After a while my eyelids started getting heavy and I could no longer keep track of what Dr. Alvarez was saying. My mind would wander away mid-sentence, and when it returned she’d be firing off incomprehensible multisyllabic words.
Dr. Alvarez caught me yawning. “You going to let these kids sleep?”
“Oh, yeah,” he said. “C’mon, I’ll show you to your room.”
“You’re not letting us go?” asked Li.
“It’s not like that,” said Cooper. “We’ve got something to discuss tomorrow. We could put you up in a hotel, but there are perfectly comfortable accommodations within the facility.”
Perfectly comfortable accommodations turned out to be a cold concrete room with two cots and a yellowing bathroom.
“This is going to earn you a one-star review onTripGuide,” said Li.
“Very funny,” said Cooper. “There’s a call button on the wall if you need anything. I’ll send fresh clothes down. Soap and toiletries are in the bathroom.”
“Dibs on the first shower,” said Li. I winced. The floor would be a muddy mess by the time I got my turn.
“Do you give this tour to all the rangers?” I asked.
Cooper paused in the doorway. “You think this happens to everybody?”
“Finding spooky shit? Happened to me twice already.”
“Not to inflate your already cumbersome ego by implying that you’re special, but this is a once-in-a-decade occurrence. The vast majority of rangers go their entire career without finding anything.”
I tried to read his face, but as usual it was illegible behind bland corporate geniality.
“Get the clothes,” said Li. “If you need me, I’ll be checking the shower for cameras.”
After Cooper left, I followed her into the bathroom, where she was scouring the ceiling.
“Nope,” she said. “Probably bugs in the vents, though.”
“Do you believe him?”
“That nobody ever finds anything in the forest?”
She balanced on the rim of the tub, examining the rings holding up the shower curtain.
“Isn’t it weird, then? That I found it twice?”
She laughed. “What do you want me to say? You’re the chosen one?”
“It just creeps me out, is all.”
Li hopped down and put a hand on my shoulder.
“Look,” she said, “we have no reason to think they’re being honest. They’re putting on an act, all this buddy-buddy shit, trying to make us feel like part of their fucked-up team. I’m not buying it.”
After a few seconds withering in her raptor gaze, I nodded.
“That’s what I’m worried about right now,” said Li. “That and Zip. Fuck the tablet. I don’t care anymore. I just want to know that we’re getting out of here, and that Zip’s alive.”
While she showered I had another crisis of willpower, imagining her stripped bare, the hot water steaming off her skin. I thought about going to the door, asking—did she mind if I joined her?
When she finally emerged, wrapped in a towel, her legs clean and wet and exposed, something must have shown in my expression.
“What?” she said.
I planted my eyes on her face. “Umm.”
“Oh. I get it.”
“Nothing,” I said. “Sorry. No. I mean, no. Not that.”
“Am I going to be safe sleeping in the same room as you?”
“I have no idea what you’re talking about.”
She laughed. “Your turn, bud. Believe I used up all the hot water.”
She hadn’t, of course. It was like a hotel: you could stay in there for hours and the heat would never fade. I closed my eyes and let my skin turn red. The first shower after an expedition, I always cranked the heat up until it hurt, because the dirt and toxins of the forest had worked their way deep into my pores. I had to roast myself, all the grime and dead skin peeling away, and emerge like a molting lizard with a fresh new exterior.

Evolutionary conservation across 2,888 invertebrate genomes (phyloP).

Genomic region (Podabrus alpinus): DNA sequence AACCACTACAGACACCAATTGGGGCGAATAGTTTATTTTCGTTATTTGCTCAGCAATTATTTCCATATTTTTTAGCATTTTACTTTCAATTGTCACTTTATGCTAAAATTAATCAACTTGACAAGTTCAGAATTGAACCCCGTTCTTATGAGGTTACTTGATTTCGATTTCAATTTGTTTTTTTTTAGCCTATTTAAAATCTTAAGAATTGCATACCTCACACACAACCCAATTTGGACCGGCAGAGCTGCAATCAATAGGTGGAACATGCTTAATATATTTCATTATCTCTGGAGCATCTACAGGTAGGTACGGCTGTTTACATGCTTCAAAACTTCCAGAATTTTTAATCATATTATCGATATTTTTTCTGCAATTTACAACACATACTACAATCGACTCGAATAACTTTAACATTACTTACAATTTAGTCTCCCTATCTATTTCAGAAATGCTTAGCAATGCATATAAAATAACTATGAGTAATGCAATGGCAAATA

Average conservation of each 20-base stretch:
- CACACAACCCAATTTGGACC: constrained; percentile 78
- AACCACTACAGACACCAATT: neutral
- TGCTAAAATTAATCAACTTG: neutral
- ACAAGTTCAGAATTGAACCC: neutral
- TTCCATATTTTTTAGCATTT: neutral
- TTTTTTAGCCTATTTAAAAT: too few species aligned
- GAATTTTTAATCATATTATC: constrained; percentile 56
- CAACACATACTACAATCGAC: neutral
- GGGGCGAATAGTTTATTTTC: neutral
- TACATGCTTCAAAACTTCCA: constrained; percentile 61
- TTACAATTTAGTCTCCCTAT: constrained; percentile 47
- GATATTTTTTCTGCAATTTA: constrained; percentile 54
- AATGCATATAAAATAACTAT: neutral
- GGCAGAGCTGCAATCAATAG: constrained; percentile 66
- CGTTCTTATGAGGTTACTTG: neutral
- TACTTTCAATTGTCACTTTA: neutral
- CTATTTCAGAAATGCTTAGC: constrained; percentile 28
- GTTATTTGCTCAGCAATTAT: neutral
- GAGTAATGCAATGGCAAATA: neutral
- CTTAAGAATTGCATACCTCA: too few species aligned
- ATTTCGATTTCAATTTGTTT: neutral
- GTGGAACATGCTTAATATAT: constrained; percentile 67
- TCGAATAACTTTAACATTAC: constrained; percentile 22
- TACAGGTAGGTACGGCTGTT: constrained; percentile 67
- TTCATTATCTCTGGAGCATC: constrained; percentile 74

Li was already asleep when I finished. Her eyes were closed, her mouth ajar. For a minute or two I stood there looking at her. Then I shook myself and finished toweling off.
I was unconscious within seconds of slipping under the covers.
In the middle of the night I heard a noise and woke up. Li wasn’t in her bed. Her empty sheets were pulled aside, tangled. Light trickled around the edges of the bathroom door. The fan whined insistently.
“You alright in there?” I called.
Nothing. I waited a few seconds. Still no response. She probably couldn’t hear me over the fan.
Back in my apartment, I sometimes spent nights staring at the dark rectangle of my bedroom doorway, imagining what’d I’d do if someone—something?—glided into view. Something tall. Something even darker than the black rectangle out of which it emerged, except for a glistening mouth. The fear made no sense. But maybe that was the problem: to make a rational judgment about the safety of your surroundings, you needed sensory data, which darkness denied.
When I listened closely, I thought I heard a tapping sound. I held my breath and inclined my head, trying to locate the source. It was probably a pipe, or something to do with the air conditioning. I had noises like this back in my apartment complex. I closed my eyes and tried to sleep.
Tap. Tap tap. Tap tap tap.
The bathroom door slammed open, and I sat up to look. It was Junior, eyes a coruscant black, with blood positively gushing from his mouth. The blood came between his teeth in a torrent, spreading across the floor in sticky waves, and I knew that it would fill the room and drown me.
“Tetris,” said Junior through the rush of blood. “Do you understand now? Do you understand, Tetris?”
“Understand what?” I shouted, standing as the sticky red tide rose, lapping at the edges of my cot. “Understand what?”
I looked down and saw that the blood had vanished. The room was dark, the bathroom still. Li sat in bed, rubbing her eye with a fist.
“What the fuck, dude?”
“Sorry,” I said, lying back down. “Just a nightmare.”
I curled up under the sheets, heart jackhammering away.
“I’ve never heard you talk in your sleep,” said Li.
“Hmm,” I mumbled.
“That better not become a habit,” she said. “You can’t shout like that in the forest.”
“Guess I’ll be duct taping my mouth,” I said.
“Guess so,” said Li, and rolled to face the wall.